Senate outlines $6.4B in cuts to defense spending

Some major programs' funding slashed, while other efforts beefed up

The Senate Armed Services Committee has identified $6.4 billion in savings in its markup of the fiscal 2012 defense authorization bill, including major cuts to the acquisition of contract services and military construction and family housing, according to a press release highlighting parts of the proposed legislation.

The bill approves $682.5 billion for national defense programs, nearly $6 billion less than what the Defense Department originally requested for its base budget and $537 million less than what was requested for Overseas Contingency Operations (OCO) funding.

“In this time of fiscal problems for our nation, I am pleased that we were able to support our troops and their families while finding savings of more than $6 billion,” Sen. Carl Levin (D-Mich.), chairman of the Senate Armed Services Committee, said in a statement released June 17.

Among some of the most high-profile funding cuts is a $1.1 billion slash in funding to operations and maintenance accounts for the acquisition of contracted services. The cut is planned to be carried out by freezing contract service spending at fiscal 2010 levels —  compared to the freeze on the civilian employee workforce in the Senate’s press release —  and by instituting improvements to contracting processes.

In another swipe at Defense Department business processes, the bill introduces a $230 million reduction in spending on DOD business systems, “to be achieved by aggressively implementing a new approval requirement for expenditures on such systems and eliminating funding to maintain business systems that are obsolete, no longer needed, or not a part of the objective business systems architecture of the Department.”

The Senate bill also cuts $684 million in “excess unobligated balances to encourage better stewardship of taxpayer dollars, based on analysis from GAO.”

The legislation outlines billions in spending on major defense programs, including nearly $1 billion from various Air Force and Naval aviation programs.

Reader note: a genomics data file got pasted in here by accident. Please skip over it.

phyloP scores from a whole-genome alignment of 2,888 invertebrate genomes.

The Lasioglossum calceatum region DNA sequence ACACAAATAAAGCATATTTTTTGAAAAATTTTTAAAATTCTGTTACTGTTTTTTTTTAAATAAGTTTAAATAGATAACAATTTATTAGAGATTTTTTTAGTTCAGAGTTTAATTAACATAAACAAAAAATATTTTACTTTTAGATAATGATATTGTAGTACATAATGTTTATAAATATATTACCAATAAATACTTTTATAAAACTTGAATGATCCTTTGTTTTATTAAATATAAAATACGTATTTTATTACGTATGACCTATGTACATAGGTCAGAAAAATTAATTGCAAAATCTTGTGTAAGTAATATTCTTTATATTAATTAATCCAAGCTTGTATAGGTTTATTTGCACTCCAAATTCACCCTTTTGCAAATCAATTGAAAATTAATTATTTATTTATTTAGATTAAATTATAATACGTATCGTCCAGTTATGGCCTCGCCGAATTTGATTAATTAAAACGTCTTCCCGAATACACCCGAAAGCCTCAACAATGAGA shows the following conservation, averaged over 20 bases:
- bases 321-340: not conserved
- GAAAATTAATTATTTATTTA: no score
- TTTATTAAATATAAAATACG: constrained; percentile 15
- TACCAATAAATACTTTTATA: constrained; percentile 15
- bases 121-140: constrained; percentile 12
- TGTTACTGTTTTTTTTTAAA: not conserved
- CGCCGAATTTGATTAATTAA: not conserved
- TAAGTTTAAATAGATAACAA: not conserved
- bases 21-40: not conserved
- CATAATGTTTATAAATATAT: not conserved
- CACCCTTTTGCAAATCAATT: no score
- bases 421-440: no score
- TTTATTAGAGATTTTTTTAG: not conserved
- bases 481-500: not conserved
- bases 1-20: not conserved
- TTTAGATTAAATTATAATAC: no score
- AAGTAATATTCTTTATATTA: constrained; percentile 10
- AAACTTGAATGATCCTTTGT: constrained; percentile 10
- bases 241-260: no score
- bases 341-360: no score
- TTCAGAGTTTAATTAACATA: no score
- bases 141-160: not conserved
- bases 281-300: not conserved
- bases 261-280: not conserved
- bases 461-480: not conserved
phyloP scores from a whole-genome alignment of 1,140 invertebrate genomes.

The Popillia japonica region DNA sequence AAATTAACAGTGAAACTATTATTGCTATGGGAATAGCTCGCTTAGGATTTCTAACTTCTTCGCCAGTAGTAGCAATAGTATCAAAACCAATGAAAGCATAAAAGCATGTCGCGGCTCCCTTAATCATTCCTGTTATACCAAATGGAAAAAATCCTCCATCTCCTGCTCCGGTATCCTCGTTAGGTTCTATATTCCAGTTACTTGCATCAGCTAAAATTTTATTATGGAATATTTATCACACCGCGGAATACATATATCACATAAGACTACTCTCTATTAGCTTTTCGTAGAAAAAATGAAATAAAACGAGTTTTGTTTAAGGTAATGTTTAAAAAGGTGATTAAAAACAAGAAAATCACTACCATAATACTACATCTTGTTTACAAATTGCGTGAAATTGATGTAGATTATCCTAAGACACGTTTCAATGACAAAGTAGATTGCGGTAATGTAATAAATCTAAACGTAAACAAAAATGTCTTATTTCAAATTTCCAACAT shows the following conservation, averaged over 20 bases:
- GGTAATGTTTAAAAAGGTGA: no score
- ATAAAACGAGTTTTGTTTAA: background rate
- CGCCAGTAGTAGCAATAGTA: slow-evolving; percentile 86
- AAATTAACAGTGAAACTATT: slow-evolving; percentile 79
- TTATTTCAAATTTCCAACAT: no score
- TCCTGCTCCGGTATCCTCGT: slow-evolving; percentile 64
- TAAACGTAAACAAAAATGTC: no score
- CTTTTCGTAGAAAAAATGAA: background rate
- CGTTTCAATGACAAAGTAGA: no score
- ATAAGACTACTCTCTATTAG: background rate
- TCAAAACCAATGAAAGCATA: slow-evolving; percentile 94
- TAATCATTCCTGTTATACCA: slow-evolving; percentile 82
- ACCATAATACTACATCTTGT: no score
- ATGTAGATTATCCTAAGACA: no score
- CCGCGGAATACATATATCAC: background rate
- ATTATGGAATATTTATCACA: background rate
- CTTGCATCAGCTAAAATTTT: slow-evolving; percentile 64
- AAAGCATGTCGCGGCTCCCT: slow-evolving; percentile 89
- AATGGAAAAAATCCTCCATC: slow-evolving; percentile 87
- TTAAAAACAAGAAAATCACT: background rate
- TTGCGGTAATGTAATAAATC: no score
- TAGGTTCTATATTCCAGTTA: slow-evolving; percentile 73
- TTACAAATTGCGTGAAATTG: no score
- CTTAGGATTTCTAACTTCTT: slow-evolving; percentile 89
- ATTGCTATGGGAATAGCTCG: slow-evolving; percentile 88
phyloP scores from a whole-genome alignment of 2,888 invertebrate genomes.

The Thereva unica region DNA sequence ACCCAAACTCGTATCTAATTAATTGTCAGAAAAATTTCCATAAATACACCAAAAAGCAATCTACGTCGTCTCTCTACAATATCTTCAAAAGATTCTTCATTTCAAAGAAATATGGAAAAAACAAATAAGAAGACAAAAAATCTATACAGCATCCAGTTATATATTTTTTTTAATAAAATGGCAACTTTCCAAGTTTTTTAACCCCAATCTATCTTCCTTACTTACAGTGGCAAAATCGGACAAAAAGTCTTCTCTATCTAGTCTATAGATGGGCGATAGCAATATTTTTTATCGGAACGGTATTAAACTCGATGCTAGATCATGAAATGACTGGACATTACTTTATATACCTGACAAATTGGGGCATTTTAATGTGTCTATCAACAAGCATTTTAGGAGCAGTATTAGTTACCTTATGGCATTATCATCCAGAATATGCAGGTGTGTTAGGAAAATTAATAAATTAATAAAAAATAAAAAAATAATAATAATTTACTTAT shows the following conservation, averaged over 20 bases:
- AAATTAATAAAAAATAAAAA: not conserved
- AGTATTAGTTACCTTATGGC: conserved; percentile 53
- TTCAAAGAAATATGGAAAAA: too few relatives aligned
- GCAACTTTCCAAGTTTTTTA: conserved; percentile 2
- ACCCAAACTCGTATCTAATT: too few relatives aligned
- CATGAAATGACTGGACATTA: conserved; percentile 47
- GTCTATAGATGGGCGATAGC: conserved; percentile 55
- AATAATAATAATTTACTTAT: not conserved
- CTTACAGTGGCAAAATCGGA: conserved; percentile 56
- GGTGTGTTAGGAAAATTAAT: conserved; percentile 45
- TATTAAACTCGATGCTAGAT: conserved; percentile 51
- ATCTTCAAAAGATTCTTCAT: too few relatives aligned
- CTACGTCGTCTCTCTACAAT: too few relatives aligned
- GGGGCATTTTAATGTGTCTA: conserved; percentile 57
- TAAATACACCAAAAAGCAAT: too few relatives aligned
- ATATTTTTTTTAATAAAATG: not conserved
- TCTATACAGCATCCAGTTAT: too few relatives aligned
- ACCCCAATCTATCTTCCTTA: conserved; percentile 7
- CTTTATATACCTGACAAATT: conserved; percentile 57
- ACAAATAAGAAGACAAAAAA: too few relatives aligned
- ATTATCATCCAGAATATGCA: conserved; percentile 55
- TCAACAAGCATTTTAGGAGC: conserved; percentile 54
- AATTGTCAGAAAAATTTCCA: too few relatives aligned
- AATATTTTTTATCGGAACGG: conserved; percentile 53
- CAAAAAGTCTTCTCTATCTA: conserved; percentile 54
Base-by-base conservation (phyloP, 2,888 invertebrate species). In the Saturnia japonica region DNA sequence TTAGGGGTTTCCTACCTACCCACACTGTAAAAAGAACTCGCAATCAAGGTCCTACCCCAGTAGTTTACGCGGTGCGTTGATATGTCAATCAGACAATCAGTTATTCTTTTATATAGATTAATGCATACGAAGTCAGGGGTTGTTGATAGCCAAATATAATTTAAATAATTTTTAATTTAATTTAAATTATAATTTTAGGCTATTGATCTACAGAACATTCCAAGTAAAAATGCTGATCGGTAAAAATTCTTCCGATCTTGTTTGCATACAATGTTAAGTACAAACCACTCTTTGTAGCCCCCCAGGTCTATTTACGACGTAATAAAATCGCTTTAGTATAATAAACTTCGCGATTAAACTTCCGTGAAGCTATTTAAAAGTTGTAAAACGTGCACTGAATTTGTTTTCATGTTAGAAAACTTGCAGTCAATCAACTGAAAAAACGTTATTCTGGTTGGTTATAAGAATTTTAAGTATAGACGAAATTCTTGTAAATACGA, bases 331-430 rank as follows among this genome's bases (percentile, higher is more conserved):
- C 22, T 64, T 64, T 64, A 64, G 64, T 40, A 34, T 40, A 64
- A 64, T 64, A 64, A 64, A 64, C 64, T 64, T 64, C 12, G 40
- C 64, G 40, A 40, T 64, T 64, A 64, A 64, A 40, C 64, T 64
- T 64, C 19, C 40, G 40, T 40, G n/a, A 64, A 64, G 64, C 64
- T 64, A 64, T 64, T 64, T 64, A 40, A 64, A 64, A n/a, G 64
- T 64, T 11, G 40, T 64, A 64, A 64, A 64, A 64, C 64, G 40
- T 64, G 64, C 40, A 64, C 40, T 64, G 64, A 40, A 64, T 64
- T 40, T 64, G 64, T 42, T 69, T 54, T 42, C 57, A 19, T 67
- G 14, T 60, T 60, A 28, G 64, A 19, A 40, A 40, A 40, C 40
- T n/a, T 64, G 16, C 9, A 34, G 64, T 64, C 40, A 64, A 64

The Enhanced Medium Altitude Reconnaissance and Surveillance System (EMARSS) stands to lose $452 million in funding; $192 million will be deleted from the Army’s Brigade Combat Team (BCT) Modernization Effort due to the termination of the Early Infantry BCT program. The Navy’s Mobile User Objective Satellite program will lose $205 million of its requested $282 million due to program delays, and $130 million will be slashed from the military intelligence program.

The behind-schedule Joint Tactical Radio System program also will see a $200 million reduction in funding from its requested $776 million.

The Air Force will lose a combined $269 million in “unjustified growth” in operations and maintenance funding for administration and other servicewide activities. Similarly, the Army faces a $10 million loss in funding to “unjustified growth” in joint DOD support and strategic communications.

Some key programs will see an uptick in spending. An additional $83 million beyond the requested $12.25 billion will go toward science and technology activities within Research, Development, Testing and Evaluation. Cybersecurity is also receiving a boost, with $20 million allotted for building capabilities to detect cyber vulnerabilities within DOD network layers and an increase of $20 million to build on cybersecurity pilot activities mandated in the fiscal 2011 National Defense Authorization Act.

Other notable provisions in the highlights of the committee's markup include a call for an independent study of the availability of DOD personnel for cyberspace operations, as well as a requirement that DOD develop and implement protections against WikiLeaks-type insider threats.

The Armed Services Committee's version of the bill, which has not been released to the public, will next move forward for full Senate consideration.

Reader Comments

Wed, Jun 22, 2011

Per your article, regarding increased funding for "Research, Development, Testing and Evolution", the latter does not need any money at this point, it is doing just fine. Unless there is some new program here that you really need to tell us about that we need to "evaluate."

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